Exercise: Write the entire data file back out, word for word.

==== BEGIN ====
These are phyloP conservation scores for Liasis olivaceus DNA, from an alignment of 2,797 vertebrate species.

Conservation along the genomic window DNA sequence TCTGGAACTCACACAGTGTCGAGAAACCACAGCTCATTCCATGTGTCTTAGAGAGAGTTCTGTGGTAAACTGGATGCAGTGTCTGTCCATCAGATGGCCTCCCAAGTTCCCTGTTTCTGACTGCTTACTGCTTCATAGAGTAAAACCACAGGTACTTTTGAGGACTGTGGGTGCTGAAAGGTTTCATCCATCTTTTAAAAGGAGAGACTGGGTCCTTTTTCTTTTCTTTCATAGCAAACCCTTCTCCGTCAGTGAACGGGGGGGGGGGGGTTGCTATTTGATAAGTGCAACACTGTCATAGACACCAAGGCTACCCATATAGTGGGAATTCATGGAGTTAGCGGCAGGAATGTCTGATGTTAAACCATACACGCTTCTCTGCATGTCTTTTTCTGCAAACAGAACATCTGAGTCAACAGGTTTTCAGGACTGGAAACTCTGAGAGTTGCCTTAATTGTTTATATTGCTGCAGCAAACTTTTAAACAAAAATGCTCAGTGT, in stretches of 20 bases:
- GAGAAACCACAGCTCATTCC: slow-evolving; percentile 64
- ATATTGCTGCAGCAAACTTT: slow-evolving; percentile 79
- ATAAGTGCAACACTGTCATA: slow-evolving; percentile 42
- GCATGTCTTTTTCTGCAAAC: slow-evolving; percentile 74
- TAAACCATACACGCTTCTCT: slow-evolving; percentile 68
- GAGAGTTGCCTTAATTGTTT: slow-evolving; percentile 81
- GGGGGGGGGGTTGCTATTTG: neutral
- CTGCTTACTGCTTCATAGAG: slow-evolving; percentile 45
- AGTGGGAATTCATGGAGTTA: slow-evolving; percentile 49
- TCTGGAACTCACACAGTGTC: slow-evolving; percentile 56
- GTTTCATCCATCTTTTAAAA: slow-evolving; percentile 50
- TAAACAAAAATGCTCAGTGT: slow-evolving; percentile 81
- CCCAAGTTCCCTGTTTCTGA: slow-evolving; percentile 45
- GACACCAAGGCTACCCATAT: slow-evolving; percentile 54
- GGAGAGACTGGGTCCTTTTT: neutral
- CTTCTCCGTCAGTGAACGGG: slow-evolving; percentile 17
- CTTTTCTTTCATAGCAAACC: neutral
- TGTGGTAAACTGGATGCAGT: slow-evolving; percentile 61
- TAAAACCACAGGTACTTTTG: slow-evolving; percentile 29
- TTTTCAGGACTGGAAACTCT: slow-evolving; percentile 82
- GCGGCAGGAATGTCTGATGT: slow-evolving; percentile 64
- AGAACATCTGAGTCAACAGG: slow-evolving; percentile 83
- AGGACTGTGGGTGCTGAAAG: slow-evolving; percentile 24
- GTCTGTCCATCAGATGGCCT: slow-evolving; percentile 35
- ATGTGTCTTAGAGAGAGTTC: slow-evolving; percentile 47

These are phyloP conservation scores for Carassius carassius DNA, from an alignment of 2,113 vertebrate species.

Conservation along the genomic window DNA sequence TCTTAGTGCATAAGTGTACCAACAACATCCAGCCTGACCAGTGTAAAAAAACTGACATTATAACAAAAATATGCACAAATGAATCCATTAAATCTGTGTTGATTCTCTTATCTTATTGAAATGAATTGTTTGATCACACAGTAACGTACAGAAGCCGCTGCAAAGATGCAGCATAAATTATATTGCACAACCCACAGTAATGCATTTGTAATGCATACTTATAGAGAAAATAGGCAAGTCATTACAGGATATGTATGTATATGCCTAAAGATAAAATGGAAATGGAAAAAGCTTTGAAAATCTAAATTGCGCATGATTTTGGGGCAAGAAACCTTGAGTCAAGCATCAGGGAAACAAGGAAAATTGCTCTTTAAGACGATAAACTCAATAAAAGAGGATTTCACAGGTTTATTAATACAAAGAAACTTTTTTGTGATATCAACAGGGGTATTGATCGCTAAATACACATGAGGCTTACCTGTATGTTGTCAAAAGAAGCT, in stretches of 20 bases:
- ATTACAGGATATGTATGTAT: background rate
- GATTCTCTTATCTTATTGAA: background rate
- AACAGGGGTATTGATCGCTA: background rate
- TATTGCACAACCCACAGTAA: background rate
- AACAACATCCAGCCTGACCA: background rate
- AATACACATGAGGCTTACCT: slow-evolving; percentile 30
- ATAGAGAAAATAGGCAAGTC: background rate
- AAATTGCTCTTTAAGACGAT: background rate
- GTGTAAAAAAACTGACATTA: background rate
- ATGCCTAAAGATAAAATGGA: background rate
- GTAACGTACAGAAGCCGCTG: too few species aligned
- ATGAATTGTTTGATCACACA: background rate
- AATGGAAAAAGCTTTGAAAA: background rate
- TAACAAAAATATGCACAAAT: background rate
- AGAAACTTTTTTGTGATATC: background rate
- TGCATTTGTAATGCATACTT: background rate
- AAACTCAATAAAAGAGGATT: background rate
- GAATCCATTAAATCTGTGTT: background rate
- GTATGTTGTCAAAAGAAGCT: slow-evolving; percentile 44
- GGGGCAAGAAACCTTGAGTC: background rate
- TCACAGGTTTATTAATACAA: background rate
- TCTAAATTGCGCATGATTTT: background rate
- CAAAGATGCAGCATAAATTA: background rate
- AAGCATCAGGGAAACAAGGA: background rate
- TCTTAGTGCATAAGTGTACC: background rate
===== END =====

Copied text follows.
These are phyloP conservation scores for Liasis olivaceus DNA, from an alignment of 2,797 vertebrate species.

Conservation along the genomic window DNA sequence TCTGGAACTCACACAGTGTCGAGAAACCACAGCTCATTCCATGTGTCTTAGAGAGAGTTCTGTGGTAAACTGGATGCAGTGTCTGTCCATCAGATGGCCTCCCAAGTTCCCTGTTTCTGACTGCTTACTGCTTCATAGAGTAAAACCACAGGTACTTTTGAGGACTGTGGGTGCTGAAAGGTTTCATCCATCTTTTAAAAGGAGAGACTGGGTCCTTTTTCTTTTCTTTCATAGCAAACCCTTCTCCGTCAGTGAACGGGGGGGGGGGGGTTGCTATTTGATAAGTGCAACACTGTCATAGACACCAAGGCTACCCATATAGTGGGAATTCATGGAGTTAGCGGCAGGAATGTCTGATGTTAAACCATACACGCTTCTCTGCATGTCTTTTTCTGCAAACAGAACATCTGAGTCAACAGGTTTTCAGGACTGGAAACTCTGAGAGTTGCCTTAATTGTTTATATTGCTGCAGCAAACTTTTAAACAAAAATGCTCAGTGT, in stretches of 20 bases:
- GAGAAACCACAGCTCATTCC: slow-evolving; percentile 64
- ATATTGCTGCAGCAAACTTT: slow-evolving; percentile 79
- ATAAGTGCAACACTGTCATA: slow-evolving; percentile 42
- GCATGTCTTTTTCTGCAAAC: slow-evolving; percentile 74
- TAAACCATACACGCTTCTCT: slow-evolving; percentile 68
- GAGAGTTGCCTTAATTGTTT: slow-evolving; percentile 81
- GGGGGGGGGGTTGCTATTTG: neutral
- CTGCTTACTGCTTCATAGAG: slow-evolving; percentile 45
- AGTGGGAATTCATGGAGTTA: slow-evolving; percentile 49
- TCTGGAACTCACACAGTGTC: slow-evolving; percentile 56
- GTTTCATCCATCTTTTAAAA: slow-evolving; percentile 50
- TAAACAAAAATGCTCAGTGT: slow-evolving; percentile 81
- CCCAAGTTCCCTGTTTCTGA: slow-evolving; percentile 45
- GACACCAAGGCTACCCATAT: slow-evolving; percentile 54
- GGAGAGACTGGGTCCTTTTT: neutral
- CTTCTCCGTCAGTGAACGGG: slow-evolving; percentile 17
- CTTTTCTTTCATAGCAAACC: neutral
- TGTGGTAAACTGGATGCAGT: slow-evolving; percentile 61
- TAAAACCACAGGTACTTTTG: slow-evolving; percentile 29
- TTTTCAGGACTGGAAACTCT: slow-evolving; percentile 82
- GCGGCAGGAATGTCTGATGT: slow-evolving; percentile 64
- AGAACATCTGAGTCAACAGG: slow-evolving; percentile 83
- AGGACTGTGGGTGCTGAAAG: slow-evolving; percentile 24
- GTCTGTCCATCAGATGGCCT: slow-evolving; percentile 35
- ATGTGTCTTAGAGAGAGTTC: slow-evolving; percentile 47

These are phyloP conservation scores for Carassius carassius DNA, from an alignment of 2,113 vertebrate species.

Conservation along the genomic window DNA sequence TCTTAGTGCATAAGTGTACCAACAACATCCAGCCTGACCAGTGTAAAAAAACTGACATTATAACAAAAATATGCACAAATGAATCCATTAAATCTGTGTTGATTCTCTTATCTTATTGAAATGAATTGTTTGATCACACAGTAACGTACAGAAGCCGCTGCAAAGATGCAGCATAAATTATATTGCACAACCCACAGTAATGCATTTGTAATGCATACTTATAGAGAAAATAGGCAAGTCATTACAGGATATGTATGTATATGCCTAAAGATAAAATGGAAATGGAAAAAGCTTTGAAAATCTAAATTGCGCATGATTTTGGGGCAAGAAACCTTGAGTCAAGCATCAGGGAAACAAGGAAAATTGCTCTTTAAGACGATAAACTCAATAAAAGAGGATTTCACAGGTTTATTAATACAAAGAAACTTTTTTGTGATATCAACAGGGGTATTGATCGCTAAATACACATGAGGCTTACCTGTATGTTGTCAAAAGAAGCT, in stretches of 20 bases:
- ATTACAGGATATGTATGTAT: background rate
- GATTCTCTTATCTTATTGAA: background rate
- AACAGGGGTATTGATCGCTA: background rate
- TATTGCACAACCCACAGTAA: background rate
- AACAACATCCAGCCTGACCA: background rate
- AATACACATGAGGCTTACCT: slow-evolving; percentile 30
- ATAGAGAAAATAGGCAAGTC: background rate
- AAATTGCTCTTTAAGACGAT: background rate
- GTGTAAAAAAACTGACATTA: background rate
- ATGCCTAAAGATAAAATGGA: background rate
- GTAACGTACAGAAGCCGCTG: too few species aligned
- ATGAATTGTTTGATCACACA: background rate
- AATGGAAAAAGCTTTGAAAA: background rate
- TAACAAAAATATGCACAAAT: background rate
- AGAAACTTTTTTGTGATATC: background rate
- TGCATTTGTAATGCATACTT: background rate
- AAACTCAATAAAAGAGGATT: background rate
- GAATCCATTAAATCTGTGTT: background rate
- GTATGTTGTCAAAAGAAGCT: slow-evolving; percentile 44
- GGGGCAAGAAACCTTGAGTC: background rate
- TCACAGGTTTATTAATACAA: background rate
- TCTAAATTGCGCATGATTTT: background rate
- CAAAGATGCAGCATAAATTA: background rate
- AAGCATCAGGGAAACAAGGA: background rate
- TCTTAGTGCATAAGTGTACC: background rate